Staff at the European Medicines Agency can breathe a sigh of relief.
The Court of Justice of the European Union issued judgments Thursday on four cases, all linked to Italy and the city of Milan contesting the process for choosing Amsterdam as the new home for the regulator after it had to exit London due to Brexit.
The Court, sitting as the Grand Chamber, dismissed the actions in their entirety. At issue was whether two legal acts of the Council and the Parliament were in line with the Treaties on the Functioning of the European Union (TFEU).
The process itself saw the new location selected in a vote by EU country representatives on the margins of a meeting of the Council of the European Union, on November 20, 2017. Italy’s Milan bid and the Netherlands’ Amsterdam bid tied, so the seat was selected by the presidency drawing lots.
The Italian Republic and the Municipality of Milan challenged the selection under Article 263 of the TFEU. In October 2021, the advocate general of the Court of Justice said that the court lacked jurisdiction over the decisions.
On Thursday, the Grand Chamber holds that Article 341 of the Treaty does not apply to the designation of the location of the seat of a body, office or agency of the Union such as the EMA., as opposed to institutions like the European Parliament or the European Central Bank.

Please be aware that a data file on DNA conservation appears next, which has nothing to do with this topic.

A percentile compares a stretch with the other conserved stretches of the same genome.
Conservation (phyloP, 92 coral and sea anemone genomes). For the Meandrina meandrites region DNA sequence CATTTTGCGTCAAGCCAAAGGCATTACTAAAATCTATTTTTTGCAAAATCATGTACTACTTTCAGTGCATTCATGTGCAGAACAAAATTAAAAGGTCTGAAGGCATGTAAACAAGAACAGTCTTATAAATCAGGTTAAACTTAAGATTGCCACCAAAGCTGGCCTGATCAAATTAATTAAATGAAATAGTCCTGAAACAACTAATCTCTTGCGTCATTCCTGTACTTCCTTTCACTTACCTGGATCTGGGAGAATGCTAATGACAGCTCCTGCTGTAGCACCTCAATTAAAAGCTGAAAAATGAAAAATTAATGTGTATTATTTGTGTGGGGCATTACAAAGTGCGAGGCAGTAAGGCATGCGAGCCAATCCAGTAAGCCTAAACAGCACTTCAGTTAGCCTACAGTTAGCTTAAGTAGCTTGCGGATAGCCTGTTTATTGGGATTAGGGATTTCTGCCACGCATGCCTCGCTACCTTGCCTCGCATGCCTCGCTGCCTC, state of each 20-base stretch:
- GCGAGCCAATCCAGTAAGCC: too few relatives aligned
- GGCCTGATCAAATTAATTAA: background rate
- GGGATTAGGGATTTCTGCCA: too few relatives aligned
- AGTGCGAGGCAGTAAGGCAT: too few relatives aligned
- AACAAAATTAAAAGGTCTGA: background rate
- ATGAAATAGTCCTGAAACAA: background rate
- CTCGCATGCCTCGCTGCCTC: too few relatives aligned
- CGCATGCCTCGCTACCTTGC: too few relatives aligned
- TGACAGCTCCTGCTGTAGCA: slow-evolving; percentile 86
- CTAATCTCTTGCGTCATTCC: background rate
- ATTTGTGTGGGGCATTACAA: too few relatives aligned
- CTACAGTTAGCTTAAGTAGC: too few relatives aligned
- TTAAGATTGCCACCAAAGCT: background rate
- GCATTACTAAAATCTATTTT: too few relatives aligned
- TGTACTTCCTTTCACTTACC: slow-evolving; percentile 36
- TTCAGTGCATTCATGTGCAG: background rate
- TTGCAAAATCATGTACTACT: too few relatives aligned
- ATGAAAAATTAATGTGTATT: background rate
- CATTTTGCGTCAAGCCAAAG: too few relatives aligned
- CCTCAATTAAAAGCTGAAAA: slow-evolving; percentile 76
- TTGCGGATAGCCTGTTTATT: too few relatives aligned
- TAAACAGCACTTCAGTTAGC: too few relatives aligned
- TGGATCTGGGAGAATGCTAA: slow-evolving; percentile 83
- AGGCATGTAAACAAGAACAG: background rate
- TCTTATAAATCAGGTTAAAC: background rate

The court also ruled that there had been no irregularities of procedure under EU regulation.
In addition, the court ruled in its judgment on a similar case, in which the European Parliament contested the selection in June 2019 of Bratislava for the seat of the European Labour Authority. The ELA coordinates the implementation of EU rules on labor mobility, including new trucker rules.
EU governments picked Bratislava as the ELA seat, but Parliament argued it should have gotten a say.
In its judgment, the Court ruled along the same grounds as for the EMA decision: “The decisions of the representatives of the Member States designating the new seat of the EMA and the seat of the ELA are political acts without any binding legal effects, with the result that they cannot be the subject of an action for annulment,” the court said in a statement.